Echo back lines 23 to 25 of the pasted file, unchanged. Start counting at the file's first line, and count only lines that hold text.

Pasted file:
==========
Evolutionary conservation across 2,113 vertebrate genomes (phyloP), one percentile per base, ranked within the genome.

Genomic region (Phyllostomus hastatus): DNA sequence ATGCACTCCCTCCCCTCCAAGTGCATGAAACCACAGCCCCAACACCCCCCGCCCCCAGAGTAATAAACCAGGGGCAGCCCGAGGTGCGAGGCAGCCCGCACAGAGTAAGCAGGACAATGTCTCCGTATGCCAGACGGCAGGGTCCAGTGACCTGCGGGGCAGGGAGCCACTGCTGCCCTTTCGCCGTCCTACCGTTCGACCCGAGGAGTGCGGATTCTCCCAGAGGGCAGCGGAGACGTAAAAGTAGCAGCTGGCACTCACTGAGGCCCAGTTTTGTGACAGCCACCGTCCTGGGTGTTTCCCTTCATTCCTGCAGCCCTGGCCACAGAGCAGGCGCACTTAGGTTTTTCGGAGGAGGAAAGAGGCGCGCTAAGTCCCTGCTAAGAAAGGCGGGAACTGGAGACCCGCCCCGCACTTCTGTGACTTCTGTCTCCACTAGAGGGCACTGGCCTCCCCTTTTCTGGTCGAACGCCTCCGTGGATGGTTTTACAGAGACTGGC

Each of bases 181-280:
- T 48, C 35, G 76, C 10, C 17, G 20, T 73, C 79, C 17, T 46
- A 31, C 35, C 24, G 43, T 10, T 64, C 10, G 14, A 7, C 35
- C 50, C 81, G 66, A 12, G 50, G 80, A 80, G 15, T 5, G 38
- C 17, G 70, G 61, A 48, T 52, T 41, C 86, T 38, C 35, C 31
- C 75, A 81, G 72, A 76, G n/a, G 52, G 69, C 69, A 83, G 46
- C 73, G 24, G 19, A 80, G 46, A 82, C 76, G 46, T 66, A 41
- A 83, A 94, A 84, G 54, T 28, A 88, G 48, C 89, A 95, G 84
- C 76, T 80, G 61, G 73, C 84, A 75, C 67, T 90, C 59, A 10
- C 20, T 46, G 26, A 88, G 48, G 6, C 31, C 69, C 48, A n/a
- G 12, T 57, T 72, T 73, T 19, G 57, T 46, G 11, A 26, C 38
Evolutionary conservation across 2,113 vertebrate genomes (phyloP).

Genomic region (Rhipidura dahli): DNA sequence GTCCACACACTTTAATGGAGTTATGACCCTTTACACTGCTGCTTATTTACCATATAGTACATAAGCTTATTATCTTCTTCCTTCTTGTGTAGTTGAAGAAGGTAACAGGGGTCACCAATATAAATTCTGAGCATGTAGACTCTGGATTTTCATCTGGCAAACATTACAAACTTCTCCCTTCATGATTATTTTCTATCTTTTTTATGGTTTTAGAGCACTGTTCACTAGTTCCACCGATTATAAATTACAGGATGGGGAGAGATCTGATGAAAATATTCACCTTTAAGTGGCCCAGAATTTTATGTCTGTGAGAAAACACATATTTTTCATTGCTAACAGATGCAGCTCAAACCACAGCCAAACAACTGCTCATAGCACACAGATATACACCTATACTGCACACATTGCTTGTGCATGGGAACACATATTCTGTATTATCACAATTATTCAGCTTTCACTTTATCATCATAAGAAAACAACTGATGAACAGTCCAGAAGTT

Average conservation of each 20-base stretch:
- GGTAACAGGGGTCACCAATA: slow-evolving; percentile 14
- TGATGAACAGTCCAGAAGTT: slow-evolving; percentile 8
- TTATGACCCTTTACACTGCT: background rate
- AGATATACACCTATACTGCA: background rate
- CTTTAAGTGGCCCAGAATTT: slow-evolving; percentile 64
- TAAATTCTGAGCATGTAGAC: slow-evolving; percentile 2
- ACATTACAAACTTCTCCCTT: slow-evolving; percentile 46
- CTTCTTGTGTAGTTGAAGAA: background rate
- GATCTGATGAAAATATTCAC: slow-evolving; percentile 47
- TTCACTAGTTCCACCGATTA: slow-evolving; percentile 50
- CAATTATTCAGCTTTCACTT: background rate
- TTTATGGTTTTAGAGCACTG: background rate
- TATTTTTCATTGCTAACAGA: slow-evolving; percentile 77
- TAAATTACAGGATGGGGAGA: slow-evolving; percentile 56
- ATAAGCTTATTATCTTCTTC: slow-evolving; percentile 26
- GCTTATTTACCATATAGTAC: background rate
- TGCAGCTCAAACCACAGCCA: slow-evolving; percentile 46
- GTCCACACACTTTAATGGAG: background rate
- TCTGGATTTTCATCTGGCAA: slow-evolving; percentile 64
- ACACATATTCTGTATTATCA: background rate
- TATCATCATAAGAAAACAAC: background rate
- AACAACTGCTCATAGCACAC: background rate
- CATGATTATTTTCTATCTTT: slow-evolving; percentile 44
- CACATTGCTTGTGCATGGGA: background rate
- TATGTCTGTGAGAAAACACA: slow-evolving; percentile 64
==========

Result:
- ACATTACAAACTTCTCCCTT: slow-evolving; percentile 46
- CTTCTTGTGTAGTTGAAGAA: background rate
- GATCTGATGAAAATATTCAC: slow-evolving; percentile 47